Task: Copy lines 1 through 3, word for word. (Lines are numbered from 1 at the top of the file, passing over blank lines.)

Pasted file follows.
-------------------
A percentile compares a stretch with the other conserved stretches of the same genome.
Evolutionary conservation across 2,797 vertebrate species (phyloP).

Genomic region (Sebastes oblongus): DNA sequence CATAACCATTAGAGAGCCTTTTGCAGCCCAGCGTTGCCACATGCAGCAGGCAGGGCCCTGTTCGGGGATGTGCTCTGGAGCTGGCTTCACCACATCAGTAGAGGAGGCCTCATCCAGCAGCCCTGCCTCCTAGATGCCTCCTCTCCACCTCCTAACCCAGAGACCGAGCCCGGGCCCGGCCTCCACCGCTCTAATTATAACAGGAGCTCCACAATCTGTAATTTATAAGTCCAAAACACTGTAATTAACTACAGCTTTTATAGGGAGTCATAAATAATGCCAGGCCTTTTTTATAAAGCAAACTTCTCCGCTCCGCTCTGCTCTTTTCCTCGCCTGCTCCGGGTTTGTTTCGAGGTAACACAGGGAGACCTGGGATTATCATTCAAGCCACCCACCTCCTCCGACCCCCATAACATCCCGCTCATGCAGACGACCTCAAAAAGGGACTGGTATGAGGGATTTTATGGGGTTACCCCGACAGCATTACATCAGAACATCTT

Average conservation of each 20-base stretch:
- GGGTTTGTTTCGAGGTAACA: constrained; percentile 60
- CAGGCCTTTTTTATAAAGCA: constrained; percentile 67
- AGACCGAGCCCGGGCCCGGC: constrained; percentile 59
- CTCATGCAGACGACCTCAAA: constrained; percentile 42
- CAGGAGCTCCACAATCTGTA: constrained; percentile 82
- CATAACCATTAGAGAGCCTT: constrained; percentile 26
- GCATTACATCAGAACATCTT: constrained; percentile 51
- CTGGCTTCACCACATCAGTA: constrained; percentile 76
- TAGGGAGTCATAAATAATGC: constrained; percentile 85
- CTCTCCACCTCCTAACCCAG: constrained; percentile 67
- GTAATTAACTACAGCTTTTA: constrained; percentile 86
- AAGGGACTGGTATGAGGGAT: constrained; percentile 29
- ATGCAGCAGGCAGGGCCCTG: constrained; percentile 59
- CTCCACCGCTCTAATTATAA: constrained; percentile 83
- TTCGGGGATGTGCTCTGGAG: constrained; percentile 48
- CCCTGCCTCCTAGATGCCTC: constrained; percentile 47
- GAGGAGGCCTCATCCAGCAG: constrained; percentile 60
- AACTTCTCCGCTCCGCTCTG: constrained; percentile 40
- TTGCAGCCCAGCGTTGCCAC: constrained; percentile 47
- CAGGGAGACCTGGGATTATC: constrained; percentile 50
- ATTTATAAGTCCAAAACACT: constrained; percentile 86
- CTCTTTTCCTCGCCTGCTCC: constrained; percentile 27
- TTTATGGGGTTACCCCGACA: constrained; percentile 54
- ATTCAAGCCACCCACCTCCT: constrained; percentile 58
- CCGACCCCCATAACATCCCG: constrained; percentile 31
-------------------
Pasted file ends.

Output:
A percentile compares a stretch with the other conserved stretches of the same genome.
Evolutionary conservation across 2,797 vertebrate species (phyloP).

Genomic region (Sebastes oblongus): DNA sequence CATAACCATTAGAGAGCCTTTTGCAGCCCAGCGTTGCCACATGCAGCAGGCAGGGCCCTGTTCGGGGATGTGCTCTGGAGCTGGCTTCACCACATCAGTAGAGGAGGCCTCATCCAGCAGCCCTGCCTCCTAGATGCCTCCTCTCCACCTCCTAACCCAGAGACCGAGCCCGGGCCCGGCCTCCACCGCTCTAATTATAACAGGAGCTCCACAATCTGTAATTTATAAGTCCAAAACACTGTAATTAACTACAGCTTTTATAGGGAGTCATAAATAATGCCAGGCCTTTTTTATAAAGCAAACTTCTCCGCTCCGCTCTGCTCTTTTCCTCGCCTGCTCCGGGTTTGTTTCGAGGTAACACAGGGAGACCTGGGATTATCATTCAAGCCACCCACCTCCTCCGACCCCCATAACATCCCGCTCATGCAGACGACCTCAAAAAGGGACTGGTATGAGGGATTTTATGGGGTTACCCCGACAGCATTACATCAGAACATCTT